The West may now see South Korea as one of the most politically and economically advanced countries in Asia, but in 1987 it hadn’t completed its transition from military dictatorship to democracy. The 1960s, despite the industry-first regime of president Park Chung-hee, had seen a flowering of the avant-garde that even included politically charged “happenings” all over Seoul, but twenty years later the regime of Park’s even sterner successor Chun Doo-hwan (against whom the 386 Generation took to the streets in protest) had tightened the constraints to such an extent that critics now see the 1980s as Korea’s cultural nadir. Even Yoo’s album of love songs endured changes ordered by a state committee on “morality” in performance: one song’s title had to change, another’s had to go entirely, and at the end of side two he had to include a morally upright number called “Song of Purity” (excised from later editions).
That wasn’t unusual: at the time, every Korean pop singer occasionally had to record a piece of propaganda. (When Shin Jung-hyeon, Korea’s “Godfather of Rock,” refused to write a song glorifying Park Chung-hee in 1972, he endured years of police and government harassment culminating in his arrest.) The track that would have stood much farther out came right before it: a Mozart-style minuet that shows off Yoo’s instrumental and compositional range. When his older brother asked him what genre his music was in, this first-ever classically trained K-pop artist simply replied, “My genre.” And yet he claimed dissatisfaction to the point of shame over Because I Love You; an employee of Seoul Records, the label that brought it out, remembers running into him a few months after its release, sitting down together for a drink, and hearing all about his plans for a better sophomore album.
But Yoo had nothing more recorded by the fateful night when he went out for what he said would be a quick visit to a class reunion, got into a long discussion there about the fate of his debut, and in the early hours of the next morning climbed into a car driven by a drunken friend. His sudden death on the Gangbyeon Expressway prompted a re-evaluation of Because I Love You, and in time a realization that all that once sounded strange about it actually pointed the way forward for Korean pop music, and especially ballads. “The evolution of the Korean pop ballad begins with this album,” wrote critic Choi Ji-ho; popular singer-songwriter Kim Dong Ryul, less optimistically, described Yoo’s death as having set the form back 10 years.
Yoo’s father used the profits from Because I Love You to establish the Yoo Jae-ha Scholarship and the Yoo Jae-ha Music Competition, both meant to offer opportunities to young musicians looking to further expand the possibilities Korean pop. “I went to music school because Yoo Jae-ha went to music school,” said an early winner of the contest, the now famous singer-songwriter and producer You Hee-yeol. “I thought if I went there I’d become as skillful as him.” A few years ago he sang Yoo’s “Our Love” with Jung Eun-ji of the girl group Apink, a performance spanning three generations of K-pop; around the same time the boy-band phenomenon Super Junior made a hit with their own rendition of the song.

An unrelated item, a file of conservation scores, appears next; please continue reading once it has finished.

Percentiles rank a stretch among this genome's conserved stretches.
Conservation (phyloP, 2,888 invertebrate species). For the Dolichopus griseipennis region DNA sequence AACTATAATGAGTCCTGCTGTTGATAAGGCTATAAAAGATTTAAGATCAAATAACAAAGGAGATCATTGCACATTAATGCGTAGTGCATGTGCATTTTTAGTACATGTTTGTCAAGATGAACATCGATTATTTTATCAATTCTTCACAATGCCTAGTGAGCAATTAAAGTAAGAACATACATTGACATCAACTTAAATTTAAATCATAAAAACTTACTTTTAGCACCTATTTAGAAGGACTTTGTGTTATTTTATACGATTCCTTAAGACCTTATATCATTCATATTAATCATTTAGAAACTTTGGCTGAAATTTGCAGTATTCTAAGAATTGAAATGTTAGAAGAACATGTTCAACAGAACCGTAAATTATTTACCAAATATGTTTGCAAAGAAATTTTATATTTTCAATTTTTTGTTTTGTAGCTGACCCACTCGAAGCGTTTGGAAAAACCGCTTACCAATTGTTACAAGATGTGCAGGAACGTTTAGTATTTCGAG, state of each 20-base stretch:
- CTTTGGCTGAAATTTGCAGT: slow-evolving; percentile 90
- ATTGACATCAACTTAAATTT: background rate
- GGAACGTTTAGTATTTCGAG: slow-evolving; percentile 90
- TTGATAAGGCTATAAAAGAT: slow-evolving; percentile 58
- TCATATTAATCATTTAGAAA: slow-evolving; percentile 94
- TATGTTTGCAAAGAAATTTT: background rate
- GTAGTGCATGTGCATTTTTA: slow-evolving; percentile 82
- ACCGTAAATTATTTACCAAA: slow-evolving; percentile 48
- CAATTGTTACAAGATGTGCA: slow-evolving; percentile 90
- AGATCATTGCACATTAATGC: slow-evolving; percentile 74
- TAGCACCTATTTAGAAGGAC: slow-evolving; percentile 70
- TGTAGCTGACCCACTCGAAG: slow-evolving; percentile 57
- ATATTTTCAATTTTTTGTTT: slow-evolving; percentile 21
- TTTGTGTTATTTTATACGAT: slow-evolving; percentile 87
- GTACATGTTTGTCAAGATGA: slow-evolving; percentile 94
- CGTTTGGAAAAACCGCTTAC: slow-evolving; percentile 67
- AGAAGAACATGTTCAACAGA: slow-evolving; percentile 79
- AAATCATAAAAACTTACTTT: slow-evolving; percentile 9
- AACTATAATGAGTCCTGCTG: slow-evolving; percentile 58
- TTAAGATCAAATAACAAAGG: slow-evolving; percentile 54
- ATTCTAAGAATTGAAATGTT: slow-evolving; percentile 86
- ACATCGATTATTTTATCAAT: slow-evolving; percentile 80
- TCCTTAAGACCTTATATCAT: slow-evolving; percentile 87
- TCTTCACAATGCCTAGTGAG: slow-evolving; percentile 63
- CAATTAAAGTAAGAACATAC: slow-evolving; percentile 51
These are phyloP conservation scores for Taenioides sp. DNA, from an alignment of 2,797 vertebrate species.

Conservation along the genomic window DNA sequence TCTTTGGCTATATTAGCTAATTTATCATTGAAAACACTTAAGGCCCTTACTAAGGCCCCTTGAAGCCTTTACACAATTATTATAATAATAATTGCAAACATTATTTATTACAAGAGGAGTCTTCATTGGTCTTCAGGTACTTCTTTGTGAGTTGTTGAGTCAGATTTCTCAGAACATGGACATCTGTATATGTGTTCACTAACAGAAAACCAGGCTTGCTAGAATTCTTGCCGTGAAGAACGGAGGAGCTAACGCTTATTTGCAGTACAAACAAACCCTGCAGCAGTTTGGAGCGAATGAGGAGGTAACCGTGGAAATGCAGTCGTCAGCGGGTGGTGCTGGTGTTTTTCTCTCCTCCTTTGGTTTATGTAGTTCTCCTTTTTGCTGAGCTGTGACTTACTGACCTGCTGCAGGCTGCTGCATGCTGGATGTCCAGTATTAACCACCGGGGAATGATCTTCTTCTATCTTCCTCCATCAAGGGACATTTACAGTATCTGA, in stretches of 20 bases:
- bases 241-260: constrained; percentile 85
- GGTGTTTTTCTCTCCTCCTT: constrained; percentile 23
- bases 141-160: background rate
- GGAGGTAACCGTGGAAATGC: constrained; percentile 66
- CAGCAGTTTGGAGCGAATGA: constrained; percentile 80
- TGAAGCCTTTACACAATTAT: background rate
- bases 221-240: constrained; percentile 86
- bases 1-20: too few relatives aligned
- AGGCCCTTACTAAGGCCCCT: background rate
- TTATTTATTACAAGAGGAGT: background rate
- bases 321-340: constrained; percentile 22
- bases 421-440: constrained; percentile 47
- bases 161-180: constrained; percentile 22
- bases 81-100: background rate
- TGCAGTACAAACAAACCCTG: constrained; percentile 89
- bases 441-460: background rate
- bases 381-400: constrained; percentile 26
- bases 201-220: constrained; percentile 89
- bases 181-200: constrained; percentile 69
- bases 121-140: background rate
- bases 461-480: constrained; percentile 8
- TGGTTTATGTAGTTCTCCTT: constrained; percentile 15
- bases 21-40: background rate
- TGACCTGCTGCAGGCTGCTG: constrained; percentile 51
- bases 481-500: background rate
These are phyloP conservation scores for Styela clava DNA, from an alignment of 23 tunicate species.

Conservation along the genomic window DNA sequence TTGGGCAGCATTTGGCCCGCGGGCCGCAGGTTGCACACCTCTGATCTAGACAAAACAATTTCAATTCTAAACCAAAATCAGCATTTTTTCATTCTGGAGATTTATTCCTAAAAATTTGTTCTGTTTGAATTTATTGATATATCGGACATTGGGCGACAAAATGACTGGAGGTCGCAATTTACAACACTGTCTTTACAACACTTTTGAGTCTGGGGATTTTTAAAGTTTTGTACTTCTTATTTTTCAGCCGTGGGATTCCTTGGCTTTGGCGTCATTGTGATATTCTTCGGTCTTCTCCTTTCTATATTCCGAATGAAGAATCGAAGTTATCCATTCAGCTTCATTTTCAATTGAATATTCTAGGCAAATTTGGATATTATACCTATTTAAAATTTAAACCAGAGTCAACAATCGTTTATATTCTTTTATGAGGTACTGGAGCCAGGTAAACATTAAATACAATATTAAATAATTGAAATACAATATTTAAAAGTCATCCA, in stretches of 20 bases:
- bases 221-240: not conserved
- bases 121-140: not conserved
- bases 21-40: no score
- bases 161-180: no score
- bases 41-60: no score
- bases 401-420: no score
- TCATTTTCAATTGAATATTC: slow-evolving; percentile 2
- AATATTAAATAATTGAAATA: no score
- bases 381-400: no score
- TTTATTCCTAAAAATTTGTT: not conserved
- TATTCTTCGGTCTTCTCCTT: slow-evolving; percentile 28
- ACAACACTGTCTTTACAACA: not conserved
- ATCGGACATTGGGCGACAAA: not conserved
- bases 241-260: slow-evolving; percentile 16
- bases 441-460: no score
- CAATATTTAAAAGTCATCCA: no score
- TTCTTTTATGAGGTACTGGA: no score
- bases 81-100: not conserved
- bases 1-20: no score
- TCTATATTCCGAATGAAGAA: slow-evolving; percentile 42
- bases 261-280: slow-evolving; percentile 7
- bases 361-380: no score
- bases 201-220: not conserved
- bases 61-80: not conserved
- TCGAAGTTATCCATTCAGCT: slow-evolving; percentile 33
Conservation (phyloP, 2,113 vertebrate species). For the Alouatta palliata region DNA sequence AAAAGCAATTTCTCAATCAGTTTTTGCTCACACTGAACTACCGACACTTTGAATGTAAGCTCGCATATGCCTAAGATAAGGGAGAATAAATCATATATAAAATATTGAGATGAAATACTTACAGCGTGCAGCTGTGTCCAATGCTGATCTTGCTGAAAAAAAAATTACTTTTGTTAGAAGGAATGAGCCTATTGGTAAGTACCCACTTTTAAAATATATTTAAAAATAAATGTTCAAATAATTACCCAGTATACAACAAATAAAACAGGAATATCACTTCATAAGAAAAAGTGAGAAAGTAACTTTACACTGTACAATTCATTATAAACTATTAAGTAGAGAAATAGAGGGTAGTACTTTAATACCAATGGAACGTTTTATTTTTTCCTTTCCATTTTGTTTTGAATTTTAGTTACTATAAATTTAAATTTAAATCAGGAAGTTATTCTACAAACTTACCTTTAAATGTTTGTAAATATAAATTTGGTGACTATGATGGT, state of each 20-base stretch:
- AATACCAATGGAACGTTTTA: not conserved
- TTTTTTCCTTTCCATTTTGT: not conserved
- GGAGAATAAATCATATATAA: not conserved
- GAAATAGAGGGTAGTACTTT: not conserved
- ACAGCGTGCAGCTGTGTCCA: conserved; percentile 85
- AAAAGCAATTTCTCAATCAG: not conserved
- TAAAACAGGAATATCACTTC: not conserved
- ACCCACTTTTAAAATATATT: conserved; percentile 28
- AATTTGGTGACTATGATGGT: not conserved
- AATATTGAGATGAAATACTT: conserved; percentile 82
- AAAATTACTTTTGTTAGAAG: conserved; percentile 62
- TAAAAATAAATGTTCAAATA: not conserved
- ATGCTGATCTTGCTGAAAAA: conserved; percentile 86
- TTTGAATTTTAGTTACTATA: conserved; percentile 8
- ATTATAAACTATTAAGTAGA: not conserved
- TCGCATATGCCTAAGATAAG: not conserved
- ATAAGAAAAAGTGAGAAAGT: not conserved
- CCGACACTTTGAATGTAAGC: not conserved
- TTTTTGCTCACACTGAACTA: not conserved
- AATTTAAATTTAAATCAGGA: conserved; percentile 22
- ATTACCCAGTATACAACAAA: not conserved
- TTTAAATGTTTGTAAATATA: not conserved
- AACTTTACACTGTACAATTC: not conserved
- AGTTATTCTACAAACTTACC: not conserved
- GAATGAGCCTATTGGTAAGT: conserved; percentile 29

Countless younger Korean pop artists have covered Yoo’s work — the reality-TV competition champions WINNER performed a highly modernized version of his “Past Days” on their own show just last year — and even more of them, known as the “Yoo Jae-ha Division,” cite him as an influence. Others have paid more indirect tribute, like the hip-hop group Epik High’s song “November 1st” in memory of both Yoo and Kim Hun-sik (and one that plays on the notion of the month of November as a deadly one for Korean celebrities in general). Yoo’s influence has also continued to expand outside music to other areas of Korean pop culture: in his film Memories of Murder, the blockbuster auteur Bong Joon-ho (The Host, Okja) used “Melancholy Letter” as a haunting plot element, and more recently the hit period drama Reply 1988 incorporated Yoo’s songs to evoke its era, one that Korean viewers, many of them not yet born then, now seem ready to look back upon and even appreciate.
Earlier this year, Korean movie theaters played a fantasy-comedy about a music producer whose spirit, after a car crash, must inhabit the bodies of various other people who need some romantic assistance. Its non-coincidental title: Because I Love You. “I directed the movie because I liked Yoo Jae-ha and I could contain his songs in the film,” said its director Joo Ji-hong. “I wanted to direct the film the same feel that Yoo’s lyrics give us when we listen to his songs.” Over the next 30 years, his music will surely continue to inspire within Korea, and as K-pop fans the world over dig deeper into its history, perhaps outside Korea as well. “Your small tree,” as the big-name performers who got together to record a tribute album to Yoo for the 10th anniversary of his death sang together, “gives us a large shade.”
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Based in Seoul, Colin Marshall hosts the Korean-language podcast 콜린의 한국 (Colin’s Korea) and is at work on a book called The Stateless City: a Walk through 21st-Century Los Angeles. You can follow him at his web site, on Twitter @colinmarshall, or on Facebook.